Large-scale acquisitions of agricultural land in developing countries have been rapidly increasing in the last 10 years, contributing to a major agrarian transition from subsistence or small scale farming to large-scale commercial agriculture by agribusiness transnational corporations. Likely driven by recent food crises, new bioenergy policies, and financial speculations, this phenomenon has been often investigated from the economic development, human right, land tenure and food security perspectives, while its hydrologic implications have remained understudied. It has been suggested that a major driver of large-scale land acquisitions (LSLAs) is the quest for water resources that can be used (locally) to sustain agricultural production in the acquired land. The appropriation of water resources associated with LSLAs has often been termed ‘water grabbing’, though to date a formal definition of such a normative and inherently pejorative term is missing. The intrinsic assumption is that the acquisition of water undergoes the same dynamics of unbalanced power relationships that underlie many LSLAs. Here we invoke hydrological theories of “green” and “blue” water flows to stress the extent to which water appropriations are inherently coupled to land acquisitions and specifically focus on blue water. We then propose a formal definition of blue water grabbing based both on biophysical conditions (water scarcity) and ethical implications (human right to food). Blue water grabs are appropriations of irrigation (i.e., blue) water in regions affected by undernourishment and where agricultural production is constrained by blue water availability. We use this framework to provide a global assessment of the likelihood that LSLAs entail blue water grabbing.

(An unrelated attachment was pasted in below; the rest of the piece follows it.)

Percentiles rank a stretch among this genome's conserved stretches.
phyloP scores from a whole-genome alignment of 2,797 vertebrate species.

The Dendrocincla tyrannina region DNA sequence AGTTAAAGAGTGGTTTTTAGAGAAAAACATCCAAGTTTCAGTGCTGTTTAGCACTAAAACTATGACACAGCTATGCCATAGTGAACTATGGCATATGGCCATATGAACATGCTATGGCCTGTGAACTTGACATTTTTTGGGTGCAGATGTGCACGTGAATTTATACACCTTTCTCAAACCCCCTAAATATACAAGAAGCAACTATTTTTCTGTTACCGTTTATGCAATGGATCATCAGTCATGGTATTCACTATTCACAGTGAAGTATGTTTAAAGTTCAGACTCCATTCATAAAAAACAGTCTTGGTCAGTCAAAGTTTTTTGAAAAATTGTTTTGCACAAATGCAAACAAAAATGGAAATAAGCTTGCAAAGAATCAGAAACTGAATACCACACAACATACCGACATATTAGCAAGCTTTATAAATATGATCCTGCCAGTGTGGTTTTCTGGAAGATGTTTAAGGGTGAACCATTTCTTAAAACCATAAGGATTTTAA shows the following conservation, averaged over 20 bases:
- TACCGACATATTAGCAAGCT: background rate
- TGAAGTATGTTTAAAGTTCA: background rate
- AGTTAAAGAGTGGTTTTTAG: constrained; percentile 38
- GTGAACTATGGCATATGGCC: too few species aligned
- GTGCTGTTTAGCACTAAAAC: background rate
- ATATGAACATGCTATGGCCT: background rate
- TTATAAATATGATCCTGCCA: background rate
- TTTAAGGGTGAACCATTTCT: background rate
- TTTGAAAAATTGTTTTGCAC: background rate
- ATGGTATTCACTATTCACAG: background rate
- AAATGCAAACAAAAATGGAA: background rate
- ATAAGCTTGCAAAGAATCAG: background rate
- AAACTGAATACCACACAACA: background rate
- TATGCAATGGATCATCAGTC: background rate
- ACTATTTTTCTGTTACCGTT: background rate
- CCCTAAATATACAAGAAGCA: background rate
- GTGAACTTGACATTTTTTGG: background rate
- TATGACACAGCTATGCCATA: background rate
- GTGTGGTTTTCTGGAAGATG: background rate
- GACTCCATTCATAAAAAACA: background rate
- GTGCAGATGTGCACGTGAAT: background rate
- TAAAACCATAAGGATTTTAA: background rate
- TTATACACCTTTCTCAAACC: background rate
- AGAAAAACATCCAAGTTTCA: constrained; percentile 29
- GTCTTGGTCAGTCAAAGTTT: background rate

Read the full paper in Ecological Economics.